Tom Stackpole.****
Southern Jews are a thing?!?
Sukkhot like Fall?
sukkot shlomecha
by embracing us in living waters
the poetry of the monologues.

And over and over again,
In the midst of life we are in death
* * * * *

"I'd tell you to tell more people to come," the stage manager told the audience at the end of the show, "but our last performance is tomorrow, and we're sold out already." So I will tell you: go see this show when they do it again, in Summer Stock or at Portland Stage or wherever. Badger people to bring it to Boston, to Chicago, to the up-and-coming theater in the suburbs or the new performance space that just opened or the outdoor theater festival. Go see it, when- and wherever it goes up again.
This was an incredible experience.

* At one point in the play's (long) development, they were thinking about the logistics of atually staging it outisde: I think moving the yurt/sukkah/tent inside was a good idea for the first public performance, although a) this doesn't mean it couldn't be done in an ACTUAL tent, and b) doing it inside meant they had to actually CREATE a dirt floor indoors, and...
** Nor, of course, the only character. She's at least four characters, and that's not even counting the mythological ones.
*** I actually won one of these in a raffle; I will try to post pictures.
**** OK, I'll actually explain this one. Tom Stackpole is a college classmate of mine, and right around the time we graduated he was doing this webcomic where instead of panels, you saw part of a picture and then a little bit more of a picture and then more and then the whole, and that's the nearest thing to what Leticia Plate does on brown paper on the walls of the set in real time to tell the story of Anansi Does The Impossible.

Date: 2017-06-19 12:27 am (UTC)
sovay: (I Claudius)
From: [personal profile] sovay
... And losing and finding and finding and losing so many other things, and in the end we still don't know how the story is going to end, and the strands of the web all intersect and stick to each other and to everything else, and it all hangs together, stronger than steel.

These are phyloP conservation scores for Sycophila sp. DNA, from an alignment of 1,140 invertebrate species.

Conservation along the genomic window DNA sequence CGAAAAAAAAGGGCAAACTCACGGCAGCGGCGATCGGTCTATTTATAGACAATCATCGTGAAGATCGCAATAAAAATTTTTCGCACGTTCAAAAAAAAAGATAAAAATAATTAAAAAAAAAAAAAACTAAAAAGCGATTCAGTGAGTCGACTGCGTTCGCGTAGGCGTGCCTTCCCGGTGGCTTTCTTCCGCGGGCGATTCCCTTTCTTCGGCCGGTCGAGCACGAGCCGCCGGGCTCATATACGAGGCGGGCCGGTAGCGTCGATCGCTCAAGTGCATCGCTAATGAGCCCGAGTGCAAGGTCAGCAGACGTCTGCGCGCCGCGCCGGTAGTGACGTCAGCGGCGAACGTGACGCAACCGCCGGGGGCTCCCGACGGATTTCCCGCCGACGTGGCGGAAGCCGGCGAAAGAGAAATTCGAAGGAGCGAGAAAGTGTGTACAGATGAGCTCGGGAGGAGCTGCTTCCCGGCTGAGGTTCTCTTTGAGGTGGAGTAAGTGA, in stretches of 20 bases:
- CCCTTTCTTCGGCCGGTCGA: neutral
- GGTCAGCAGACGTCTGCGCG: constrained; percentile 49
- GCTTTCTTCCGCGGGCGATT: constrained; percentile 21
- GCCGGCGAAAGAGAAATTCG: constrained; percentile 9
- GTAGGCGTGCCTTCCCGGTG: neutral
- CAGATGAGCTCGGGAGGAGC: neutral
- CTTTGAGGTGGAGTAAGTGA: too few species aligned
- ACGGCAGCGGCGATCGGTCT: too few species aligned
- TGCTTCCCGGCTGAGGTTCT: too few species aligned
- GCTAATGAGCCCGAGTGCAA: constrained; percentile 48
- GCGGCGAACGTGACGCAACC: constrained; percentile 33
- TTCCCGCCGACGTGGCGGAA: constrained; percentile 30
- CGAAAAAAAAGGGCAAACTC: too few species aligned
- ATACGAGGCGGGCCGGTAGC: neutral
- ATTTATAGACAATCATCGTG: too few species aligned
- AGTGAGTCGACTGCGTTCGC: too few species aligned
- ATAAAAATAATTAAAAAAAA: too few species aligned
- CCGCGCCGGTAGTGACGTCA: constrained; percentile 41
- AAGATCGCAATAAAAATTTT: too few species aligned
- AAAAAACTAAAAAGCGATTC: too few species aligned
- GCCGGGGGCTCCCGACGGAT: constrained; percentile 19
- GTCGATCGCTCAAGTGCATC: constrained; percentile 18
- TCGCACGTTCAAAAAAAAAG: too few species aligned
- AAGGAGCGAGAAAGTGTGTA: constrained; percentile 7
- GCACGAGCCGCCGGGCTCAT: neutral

Southern Jews are a thing.

This sounds wonderful.

Date: 2017-06-19 02:30 am (UTC)
landofnowhere: (Default)
From: [personal profile] landofnowhere
My grandfather was not born Southern, but he served as a rabbi in Memphis and in Greenville, SC. From what my dad said he loved the South; I'm guessing he would have been happy to stay there, but that his career brought him to NJ where he died young.

Southern Jews

Date: 2017-06-19 02:54 pm (UTC)
lauradi7dw: (Default)
From: [personal profile] lauradi7dw
The oldest continuously used synagogue in the US is in Charleston, SC. Truro's building is older, and two other congregations are older but with newer buildings.
There were Jewish-majority frats and a sorority at UNC when I was there.

Re: Southern Jews

Date: 2017-06-21 03:14 am (UTC)
lauradi7dw: (Default)
From: [personal profile] lauradi7dw
See: "Driving Miss Daisy."

Class distinctions are always confusing, but by some metrics i would count as an upper-class Southern woman. Not Jewish, but long-time adjacent, shall we say.


choco_frosh: (Default)